The benefit of catheter-based reperfusion for acute myocardial infarction (MI) is limited by a 5 % to 15 % incidence of in-hospital major ischemic events, usually caused by infarct artery reocclusion, and a 20 % to 40 % need for repeat percutaneous or surgical revascularization. Platelets play a key role in the process of early infarct artery reocclusion, but inhibition of aggregation via the glycoprotein IIb/IIIa receptor has not been prospectively evaluated in the setting of acute MI.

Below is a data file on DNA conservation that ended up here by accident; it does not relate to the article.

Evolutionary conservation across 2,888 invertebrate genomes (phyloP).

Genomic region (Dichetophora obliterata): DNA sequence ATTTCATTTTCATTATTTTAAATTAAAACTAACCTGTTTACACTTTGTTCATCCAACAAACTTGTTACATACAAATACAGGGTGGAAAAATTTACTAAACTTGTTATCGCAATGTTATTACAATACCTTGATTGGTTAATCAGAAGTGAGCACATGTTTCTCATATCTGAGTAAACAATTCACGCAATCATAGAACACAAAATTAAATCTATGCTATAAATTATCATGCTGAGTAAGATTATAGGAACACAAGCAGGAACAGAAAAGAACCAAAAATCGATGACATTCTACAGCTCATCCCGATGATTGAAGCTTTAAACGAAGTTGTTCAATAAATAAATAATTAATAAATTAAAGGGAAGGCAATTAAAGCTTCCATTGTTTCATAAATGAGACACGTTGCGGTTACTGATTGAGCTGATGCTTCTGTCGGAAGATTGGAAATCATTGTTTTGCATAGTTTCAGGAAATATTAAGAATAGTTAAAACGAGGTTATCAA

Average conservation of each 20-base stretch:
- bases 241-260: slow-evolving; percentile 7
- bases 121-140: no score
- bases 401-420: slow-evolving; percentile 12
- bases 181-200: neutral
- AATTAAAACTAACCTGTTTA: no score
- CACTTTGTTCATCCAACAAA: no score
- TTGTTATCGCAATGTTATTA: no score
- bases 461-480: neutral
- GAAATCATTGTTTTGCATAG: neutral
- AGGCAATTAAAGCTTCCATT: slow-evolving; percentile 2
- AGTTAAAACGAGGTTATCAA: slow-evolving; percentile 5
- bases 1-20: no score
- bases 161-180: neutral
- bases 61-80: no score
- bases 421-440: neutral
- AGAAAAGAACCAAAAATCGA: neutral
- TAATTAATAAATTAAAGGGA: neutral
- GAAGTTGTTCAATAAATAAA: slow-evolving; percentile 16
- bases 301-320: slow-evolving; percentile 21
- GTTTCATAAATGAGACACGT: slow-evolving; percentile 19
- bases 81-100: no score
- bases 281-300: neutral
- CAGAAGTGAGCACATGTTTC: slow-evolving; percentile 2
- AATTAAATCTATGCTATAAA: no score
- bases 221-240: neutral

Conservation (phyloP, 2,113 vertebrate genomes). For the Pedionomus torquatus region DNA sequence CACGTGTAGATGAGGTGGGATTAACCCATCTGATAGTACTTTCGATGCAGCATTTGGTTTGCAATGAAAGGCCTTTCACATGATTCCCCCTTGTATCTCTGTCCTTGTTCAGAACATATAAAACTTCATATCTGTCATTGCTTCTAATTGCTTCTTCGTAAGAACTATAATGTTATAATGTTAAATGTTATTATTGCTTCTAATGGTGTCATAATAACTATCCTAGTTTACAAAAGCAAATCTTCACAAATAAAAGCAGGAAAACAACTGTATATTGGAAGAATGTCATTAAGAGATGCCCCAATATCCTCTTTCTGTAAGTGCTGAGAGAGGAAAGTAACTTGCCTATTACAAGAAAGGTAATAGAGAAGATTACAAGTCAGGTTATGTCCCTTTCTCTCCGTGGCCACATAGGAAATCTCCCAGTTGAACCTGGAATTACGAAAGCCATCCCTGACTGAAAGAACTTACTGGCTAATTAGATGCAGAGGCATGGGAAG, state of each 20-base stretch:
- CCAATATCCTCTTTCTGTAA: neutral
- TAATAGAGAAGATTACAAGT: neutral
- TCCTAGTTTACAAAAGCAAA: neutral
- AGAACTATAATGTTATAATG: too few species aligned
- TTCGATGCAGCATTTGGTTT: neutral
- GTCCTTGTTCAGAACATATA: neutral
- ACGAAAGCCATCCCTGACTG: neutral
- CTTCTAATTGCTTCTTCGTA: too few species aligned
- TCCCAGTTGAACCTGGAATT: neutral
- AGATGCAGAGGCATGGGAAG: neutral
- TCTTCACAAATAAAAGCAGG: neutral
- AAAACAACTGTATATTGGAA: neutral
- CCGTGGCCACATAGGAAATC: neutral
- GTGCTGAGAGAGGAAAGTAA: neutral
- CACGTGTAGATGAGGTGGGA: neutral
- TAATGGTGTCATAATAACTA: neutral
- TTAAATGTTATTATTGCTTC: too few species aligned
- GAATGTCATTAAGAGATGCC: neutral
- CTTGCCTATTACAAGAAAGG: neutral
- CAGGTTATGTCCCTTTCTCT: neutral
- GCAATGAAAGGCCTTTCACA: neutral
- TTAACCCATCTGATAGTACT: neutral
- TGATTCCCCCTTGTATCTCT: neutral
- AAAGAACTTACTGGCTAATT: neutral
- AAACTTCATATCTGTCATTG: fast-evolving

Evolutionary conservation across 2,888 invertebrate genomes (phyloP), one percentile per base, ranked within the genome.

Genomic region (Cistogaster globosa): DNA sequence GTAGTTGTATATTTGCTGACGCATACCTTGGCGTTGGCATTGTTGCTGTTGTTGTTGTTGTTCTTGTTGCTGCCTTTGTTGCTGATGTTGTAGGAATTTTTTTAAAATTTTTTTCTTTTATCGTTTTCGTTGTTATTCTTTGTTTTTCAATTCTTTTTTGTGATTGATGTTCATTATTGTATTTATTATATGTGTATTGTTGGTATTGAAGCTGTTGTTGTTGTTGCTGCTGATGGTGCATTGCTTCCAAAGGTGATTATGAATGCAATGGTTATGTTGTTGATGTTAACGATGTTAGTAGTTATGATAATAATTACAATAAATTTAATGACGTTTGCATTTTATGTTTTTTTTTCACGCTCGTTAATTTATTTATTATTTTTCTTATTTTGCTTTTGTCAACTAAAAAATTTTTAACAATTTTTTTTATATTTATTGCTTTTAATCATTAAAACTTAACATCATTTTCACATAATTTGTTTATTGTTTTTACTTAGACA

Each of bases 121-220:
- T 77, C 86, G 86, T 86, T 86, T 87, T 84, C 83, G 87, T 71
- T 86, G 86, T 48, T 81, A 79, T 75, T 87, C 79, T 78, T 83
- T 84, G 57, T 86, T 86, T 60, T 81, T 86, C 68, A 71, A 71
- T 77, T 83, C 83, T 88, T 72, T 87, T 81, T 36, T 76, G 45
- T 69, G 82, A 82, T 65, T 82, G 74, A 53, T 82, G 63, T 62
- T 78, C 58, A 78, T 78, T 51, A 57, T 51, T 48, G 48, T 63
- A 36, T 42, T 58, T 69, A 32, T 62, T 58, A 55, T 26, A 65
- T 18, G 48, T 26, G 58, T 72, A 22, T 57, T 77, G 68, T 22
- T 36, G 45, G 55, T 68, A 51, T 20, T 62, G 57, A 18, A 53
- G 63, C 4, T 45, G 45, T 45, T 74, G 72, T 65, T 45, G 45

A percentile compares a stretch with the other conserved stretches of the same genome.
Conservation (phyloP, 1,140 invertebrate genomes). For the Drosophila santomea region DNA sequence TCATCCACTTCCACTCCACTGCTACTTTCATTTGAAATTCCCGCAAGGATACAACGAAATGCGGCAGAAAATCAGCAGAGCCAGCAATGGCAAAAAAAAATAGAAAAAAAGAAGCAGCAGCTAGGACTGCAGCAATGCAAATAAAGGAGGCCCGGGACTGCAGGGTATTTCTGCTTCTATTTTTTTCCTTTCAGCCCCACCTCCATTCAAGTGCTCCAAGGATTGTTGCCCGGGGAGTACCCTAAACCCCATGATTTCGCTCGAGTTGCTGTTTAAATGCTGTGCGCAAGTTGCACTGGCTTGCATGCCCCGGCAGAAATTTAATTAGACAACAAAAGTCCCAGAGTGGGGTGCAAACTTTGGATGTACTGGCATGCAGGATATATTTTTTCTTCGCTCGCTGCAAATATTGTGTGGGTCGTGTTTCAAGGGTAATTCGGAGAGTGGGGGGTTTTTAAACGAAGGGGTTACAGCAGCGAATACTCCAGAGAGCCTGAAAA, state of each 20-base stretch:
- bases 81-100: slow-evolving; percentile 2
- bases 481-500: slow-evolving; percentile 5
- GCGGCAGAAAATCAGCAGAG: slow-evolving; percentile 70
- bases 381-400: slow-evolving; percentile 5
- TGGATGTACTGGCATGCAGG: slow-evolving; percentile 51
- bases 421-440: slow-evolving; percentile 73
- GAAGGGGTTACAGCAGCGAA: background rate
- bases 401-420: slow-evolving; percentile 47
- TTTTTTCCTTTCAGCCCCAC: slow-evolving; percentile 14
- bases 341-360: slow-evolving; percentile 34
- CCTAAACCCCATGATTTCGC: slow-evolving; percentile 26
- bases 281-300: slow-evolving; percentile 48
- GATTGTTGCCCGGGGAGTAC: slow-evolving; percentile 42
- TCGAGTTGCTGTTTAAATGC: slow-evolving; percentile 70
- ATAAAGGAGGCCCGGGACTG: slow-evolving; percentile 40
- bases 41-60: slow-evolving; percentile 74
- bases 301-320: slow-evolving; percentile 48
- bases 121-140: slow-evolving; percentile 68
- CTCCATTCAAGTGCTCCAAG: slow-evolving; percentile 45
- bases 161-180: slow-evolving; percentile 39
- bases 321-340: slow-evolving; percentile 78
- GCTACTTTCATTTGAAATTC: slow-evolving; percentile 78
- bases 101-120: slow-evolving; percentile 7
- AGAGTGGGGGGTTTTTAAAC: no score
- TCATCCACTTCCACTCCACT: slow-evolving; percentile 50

The benefit of catheter-based reperfusion for acute myocardial infarction (MI) is limited by a 5 % to 15 % incidence of in-hospital major ischemic events, usually caused by infarct artery reocclusion, and a 20 % to 40 % need for repeat percutaneous or surgical revascularization. Platelets play a key role in the process of early infarct artery reocclusion, but inhibition of aggregation via the glycoprotein IIb/IIIa receptor has not been prospectively evaluated in the setting of acute MI.Patients with acute MI of <12 hours' duration were randomized, on a double-blind basis, to placebo or abciximab if they were deemed candidates for primary PTCA. The primary efficacy endpoint was death, reinfarction, or any (urgent or elective) target vessel revascularization (TVR) at 6 months by intention-to-treat (ITT) analysis. Other key prespecified endpoints were early (7 and 30 days) death, reinfarction, or urgent TVR. The baseline clinical and angiographic variables of the 483 (242 placebo and 241 abciximab) patients were balanced.There was no difference in the incidence of the primary 6-month endpoint (ITT analysis) in the 2 groups (28.1 % and 28.2 %, p = 0.97, of the placebo and abciximab patients, respectively). However, abciximab significantly reduced the incidence of death, reinfarction, or urgent TVR at all time points assessed (9.9 % versus 3.3 %, p = 0.003, at 7 days; 11.2 % versus 5.8 %, p = 0.03, at 30 days; and 17.8 % versus 11.6 %, p = 0.05, at 6 months). Analysis by actual treatment with PTCA and study drug demonstrated a considerable effect of abciximab with respect to death or reinfarction: 4.7 % versus 1.4 %, p = 0.047, at 7 days; 5.8 % versus 3.2 %, p = 0.20, at 30 days; and 12.0 % versus 6.9 %, p = 0.07, at 6 months. The need for unplanned, "bail-out" stenting was reduced by 42 % in the abciximab group (20.4 % versus 11.9 %, p = 0.008). Major bleeding occurred significantly more frequently in the abciximab group (16.6 % versus 9.5 %, p = 0.02), mostly at the arterial access site. There was no intracranial hemorrhage in either group.Aggressive platelet inhibition with abciximab during primary PTCA for acute MI yielded a substantial reduction in the acute (30-day) phase for death, reinfarction, and urgent target vessel revascularization. However, the bleeding rates were excessive, and the 6-month primary endpoint, which included elective revascularization, was not favorably affected.(Source: European Society of Cardiology: Acute Coronary Syndromes Trials)